Subject: Re: Determining the "maximum length of command line argument"
To: None <tech-pkg@NetBSD.org>
From: James K. Lowden <email@example.com>
Date: 01/25/2004 15:35:33
On Sun, 25 Jan 2004, Martin Weber <Ephaeton@gmx.net> wrote:
> On Sun, Jan 25, 2004, Julio M. Merino Vidal wrote:
> > On Sat, Jan 24, 2004, James K. Lowden wrote:
> > >
> > > Whether or not a package uses config.cache depends on the package,
> > > on how the configure script is invoked.
> > >
> > > It seems to me it would make more sense for pkgsrc to write a
> > > reasonable/usr/pkg/etc/config.site when pkgsrc/pkgtools/pkg_install
> > > is installed, unless it already exists.
> > pkgsrc could also know the maximun line length beforehand (put it in
> > all defs.*.mk files) and then set the right environment variable to
> > this value before executing a GNU configure script.
> Hmm, that would require an in-pkgsrc database of all hosts as compared
> to a per-host local installation of a run result for a specific host. I
> dunno, is the info there already ? then of course it'd be easier, just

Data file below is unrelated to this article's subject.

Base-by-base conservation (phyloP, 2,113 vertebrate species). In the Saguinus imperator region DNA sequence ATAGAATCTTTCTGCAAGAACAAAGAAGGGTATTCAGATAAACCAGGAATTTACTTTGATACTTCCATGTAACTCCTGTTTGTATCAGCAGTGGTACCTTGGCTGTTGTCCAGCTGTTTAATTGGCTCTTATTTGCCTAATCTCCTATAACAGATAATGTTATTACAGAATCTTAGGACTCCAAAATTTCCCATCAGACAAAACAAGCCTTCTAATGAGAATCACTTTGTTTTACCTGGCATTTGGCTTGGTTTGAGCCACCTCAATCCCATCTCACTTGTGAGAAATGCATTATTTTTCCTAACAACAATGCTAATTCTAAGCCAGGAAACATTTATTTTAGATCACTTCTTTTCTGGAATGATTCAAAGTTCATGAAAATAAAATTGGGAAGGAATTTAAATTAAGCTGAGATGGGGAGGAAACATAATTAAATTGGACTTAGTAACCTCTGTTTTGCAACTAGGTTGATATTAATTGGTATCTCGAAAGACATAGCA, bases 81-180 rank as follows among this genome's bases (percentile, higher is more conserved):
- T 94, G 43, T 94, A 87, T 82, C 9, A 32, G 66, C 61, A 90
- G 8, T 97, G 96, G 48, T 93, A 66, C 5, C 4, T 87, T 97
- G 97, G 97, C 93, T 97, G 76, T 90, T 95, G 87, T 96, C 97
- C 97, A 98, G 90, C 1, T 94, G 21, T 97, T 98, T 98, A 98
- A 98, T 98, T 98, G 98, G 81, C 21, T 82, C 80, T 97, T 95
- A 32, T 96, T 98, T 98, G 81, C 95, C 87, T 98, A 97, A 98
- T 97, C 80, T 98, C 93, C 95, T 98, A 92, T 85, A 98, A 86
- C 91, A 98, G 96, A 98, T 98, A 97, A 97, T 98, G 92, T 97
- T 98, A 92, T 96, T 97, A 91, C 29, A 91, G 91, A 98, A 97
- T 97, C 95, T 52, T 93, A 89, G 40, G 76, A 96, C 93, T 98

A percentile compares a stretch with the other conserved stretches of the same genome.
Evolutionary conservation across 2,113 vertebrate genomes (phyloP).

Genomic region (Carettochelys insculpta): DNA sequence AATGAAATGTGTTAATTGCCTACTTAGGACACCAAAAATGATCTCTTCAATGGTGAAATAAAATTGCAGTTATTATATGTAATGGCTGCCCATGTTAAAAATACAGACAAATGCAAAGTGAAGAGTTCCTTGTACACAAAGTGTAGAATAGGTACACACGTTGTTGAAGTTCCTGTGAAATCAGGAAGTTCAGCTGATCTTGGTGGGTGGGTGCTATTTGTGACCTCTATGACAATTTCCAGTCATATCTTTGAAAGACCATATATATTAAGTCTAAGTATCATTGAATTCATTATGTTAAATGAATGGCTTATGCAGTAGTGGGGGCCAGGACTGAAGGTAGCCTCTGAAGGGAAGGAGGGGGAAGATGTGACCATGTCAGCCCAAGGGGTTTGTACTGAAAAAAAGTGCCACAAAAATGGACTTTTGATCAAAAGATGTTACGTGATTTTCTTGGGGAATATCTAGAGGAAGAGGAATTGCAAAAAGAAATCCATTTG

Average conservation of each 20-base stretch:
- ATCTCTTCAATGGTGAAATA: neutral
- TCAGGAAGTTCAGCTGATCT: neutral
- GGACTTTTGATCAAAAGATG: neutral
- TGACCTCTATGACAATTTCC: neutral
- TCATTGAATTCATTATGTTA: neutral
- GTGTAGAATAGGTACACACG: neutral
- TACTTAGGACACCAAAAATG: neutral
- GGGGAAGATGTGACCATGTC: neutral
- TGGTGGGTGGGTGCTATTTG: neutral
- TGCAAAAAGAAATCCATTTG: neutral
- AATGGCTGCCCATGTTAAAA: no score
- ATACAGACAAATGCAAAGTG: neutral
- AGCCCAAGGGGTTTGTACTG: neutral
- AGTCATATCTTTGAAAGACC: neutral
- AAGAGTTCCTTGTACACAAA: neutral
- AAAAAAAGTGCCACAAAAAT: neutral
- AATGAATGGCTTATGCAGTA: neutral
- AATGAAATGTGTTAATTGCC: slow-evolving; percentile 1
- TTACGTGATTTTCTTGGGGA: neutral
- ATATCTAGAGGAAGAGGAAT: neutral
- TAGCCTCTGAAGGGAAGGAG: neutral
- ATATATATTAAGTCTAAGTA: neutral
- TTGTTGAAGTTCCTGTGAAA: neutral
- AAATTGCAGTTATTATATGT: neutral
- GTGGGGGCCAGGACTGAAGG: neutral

> needed to be available. If it had to be added all by hand .. hmm ..
Correct me if I'm wrong, but I don't think we'd need any in-pkgsrc
database. AIUI, the instant question is, "What's the maximum size of a
command line?" That's a function of the shell, specifically
@CONFIG_SHELL@, normally /bin/sh. Everything built with pkgsrc on a given
machine would use the same shell to process the configure scripts. If we
used autoconf+configure when the tools are installed, we could stash its
determination in /usr/pkg/etc/config.site.
The only liability I can see is that the answer could change, over time.
It seems unlikely, however, that the any new shell would accept *shorter*
lines than its predecessor, so, at worst, configure might unnecessarily
choke, thinking the new shell is limited to command lines shorter than it
can, in fact, process.